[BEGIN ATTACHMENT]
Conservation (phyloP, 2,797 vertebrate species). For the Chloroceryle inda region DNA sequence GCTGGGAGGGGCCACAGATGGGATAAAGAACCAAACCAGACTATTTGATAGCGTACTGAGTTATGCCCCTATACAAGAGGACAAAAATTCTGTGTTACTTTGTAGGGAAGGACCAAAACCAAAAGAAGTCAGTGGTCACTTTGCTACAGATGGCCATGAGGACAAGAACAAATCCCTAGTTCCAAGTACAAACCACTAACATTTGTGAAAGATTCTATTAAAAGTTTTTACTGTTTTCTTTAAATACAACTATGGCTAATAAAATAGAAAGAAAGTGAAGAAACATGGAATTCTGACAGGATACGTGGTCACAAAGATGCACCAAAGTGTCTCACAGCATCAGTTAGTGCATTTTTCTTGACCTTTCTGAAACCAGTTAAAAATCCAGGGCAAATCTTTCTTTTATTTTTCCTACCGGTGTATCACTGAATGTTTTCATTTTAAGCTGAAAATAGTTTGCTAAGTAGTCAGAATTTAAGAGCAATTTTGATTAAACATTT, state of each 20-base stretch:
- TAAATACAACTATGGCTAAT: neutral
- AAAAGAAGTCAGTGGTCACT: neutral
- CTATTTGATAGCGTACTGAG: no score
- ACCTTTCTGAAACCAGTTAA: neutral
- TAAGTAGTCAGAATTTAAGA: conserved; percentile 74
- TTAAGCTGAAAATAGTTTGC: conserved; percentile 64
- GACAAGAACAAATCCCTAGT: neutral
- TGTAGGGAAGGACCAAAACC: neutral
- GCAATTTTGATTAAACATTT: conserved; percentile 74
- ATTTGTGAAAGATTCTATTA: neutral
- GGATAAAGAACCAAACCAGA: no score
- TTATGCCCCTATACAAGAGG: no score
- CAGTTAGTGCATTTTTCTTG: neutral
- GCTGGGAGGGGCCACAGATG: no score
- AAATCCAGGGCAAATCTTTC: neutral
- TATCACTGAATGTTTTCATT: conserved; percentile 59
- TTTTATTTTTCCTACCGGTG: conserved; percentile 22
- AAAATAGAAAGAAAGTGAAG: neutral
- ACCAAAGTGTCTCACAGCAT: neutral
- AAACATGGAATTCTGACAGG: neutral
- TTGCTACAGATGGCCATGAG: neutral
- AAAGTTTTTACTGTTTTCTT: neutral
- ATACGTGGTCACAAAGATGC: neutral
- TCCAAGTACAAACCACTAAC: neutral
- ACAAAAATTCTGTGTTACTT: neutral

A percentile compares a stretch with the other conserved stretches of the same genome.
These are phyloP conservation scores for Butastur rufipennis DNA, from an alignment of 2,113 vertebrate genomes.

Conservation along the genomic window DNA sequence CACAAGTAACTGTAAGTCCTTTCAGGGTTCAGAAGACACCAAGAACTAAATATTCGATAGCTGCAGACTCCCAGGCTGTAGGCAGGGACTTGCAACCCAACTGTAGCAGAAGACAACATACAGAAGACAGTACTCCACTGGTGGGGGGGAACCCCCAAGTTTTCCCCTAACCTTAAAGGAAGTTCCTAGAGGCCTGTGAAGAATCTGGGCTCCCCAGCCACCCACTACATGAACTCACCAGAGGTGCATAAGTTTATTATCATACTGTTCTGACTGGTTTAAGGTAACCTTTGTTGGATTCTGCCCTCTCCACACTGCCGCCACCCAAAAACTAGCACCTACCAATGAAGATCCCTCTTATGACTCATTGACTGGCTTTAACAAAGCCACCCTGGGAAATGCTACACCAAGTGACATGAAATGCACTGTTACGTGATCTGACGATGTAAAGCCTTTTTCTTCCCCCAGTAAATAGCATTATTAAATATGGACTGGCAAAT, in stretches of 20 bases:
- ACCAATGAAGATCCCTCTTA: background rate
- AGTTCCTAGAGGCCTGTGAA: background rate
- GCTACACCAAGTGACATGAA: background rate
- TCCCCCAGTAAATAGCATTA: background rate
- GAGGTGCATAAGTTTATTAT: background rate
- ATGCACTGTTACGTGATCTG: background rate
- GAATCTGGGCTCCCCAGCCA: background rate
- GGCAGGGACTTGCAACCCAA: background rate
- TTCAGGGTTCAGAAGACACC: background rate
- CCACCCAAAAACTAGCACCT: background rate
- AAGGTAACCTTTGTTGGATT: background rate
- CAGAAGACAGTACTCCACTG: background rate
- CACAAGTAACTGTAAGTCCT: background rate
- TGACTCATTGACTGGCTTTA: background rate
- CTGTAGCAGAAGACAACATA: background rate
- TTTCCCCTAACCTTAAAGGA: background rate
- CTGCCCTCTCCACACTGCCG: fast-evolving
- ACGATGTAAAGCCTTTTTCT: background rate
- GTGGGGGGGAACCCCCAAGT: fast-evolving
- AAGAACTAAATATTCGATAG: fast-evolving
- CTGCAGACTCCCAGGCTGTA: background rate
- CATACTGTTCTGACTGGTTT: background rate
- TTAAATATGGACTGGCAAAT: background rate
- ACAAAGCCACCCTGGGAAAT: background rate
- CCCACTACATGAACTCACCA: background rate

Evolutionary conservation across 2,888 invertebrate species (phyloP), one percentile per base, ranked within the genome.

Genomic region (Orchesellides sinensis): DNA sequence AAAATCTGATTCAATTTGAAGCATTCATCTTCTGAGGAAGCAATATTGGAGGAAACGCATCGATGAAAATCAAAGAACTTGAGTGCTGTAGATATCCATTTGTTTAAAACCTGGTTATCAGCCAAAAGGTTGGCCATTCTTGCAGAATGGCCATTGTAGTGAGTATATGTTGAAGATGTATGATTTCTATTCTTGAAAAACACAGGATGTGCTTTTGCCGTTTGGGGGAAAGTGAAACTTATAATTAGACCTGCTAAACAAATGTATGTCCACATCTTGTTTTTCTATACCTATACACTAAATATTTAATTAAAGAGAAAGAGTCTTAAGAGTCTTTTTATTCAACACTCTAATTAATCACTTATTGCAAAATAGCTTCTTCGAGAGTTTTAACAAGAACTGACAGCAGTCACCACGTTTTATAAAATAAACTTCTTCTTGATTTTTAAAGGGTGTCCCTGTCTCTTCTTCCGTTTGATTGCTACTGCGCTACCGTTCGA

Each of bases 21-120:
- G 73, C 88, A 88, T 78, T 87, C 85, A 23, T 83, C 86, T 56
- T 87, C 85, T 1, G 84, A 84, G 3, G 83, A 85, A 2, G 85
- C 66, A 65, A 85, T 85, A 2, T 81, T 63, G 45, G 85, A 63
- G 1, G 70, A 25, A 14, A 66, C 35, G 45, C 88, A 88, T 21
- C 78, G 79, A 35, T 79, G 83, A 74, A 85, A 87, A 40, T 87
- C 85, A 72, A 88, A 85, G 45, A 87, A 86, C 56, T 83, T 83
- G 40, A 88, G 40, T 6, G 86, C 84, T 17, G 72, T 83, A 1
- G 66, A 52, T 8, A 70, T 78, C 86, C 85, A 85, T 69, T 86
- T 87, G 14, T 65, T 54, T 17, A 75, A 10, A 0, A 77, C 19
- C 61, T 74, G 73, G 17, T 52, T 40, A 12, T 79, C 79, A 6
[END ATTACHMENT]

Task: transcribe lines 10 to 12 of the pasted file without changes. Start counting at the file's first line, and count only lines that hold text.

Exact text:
- GCAATTTTGATTAAACATTT: conserved; percentile 74
- ATTTGTGAAAGATTCTATTA: neutral
- GGATAAAGAACCAAACCAGA: no score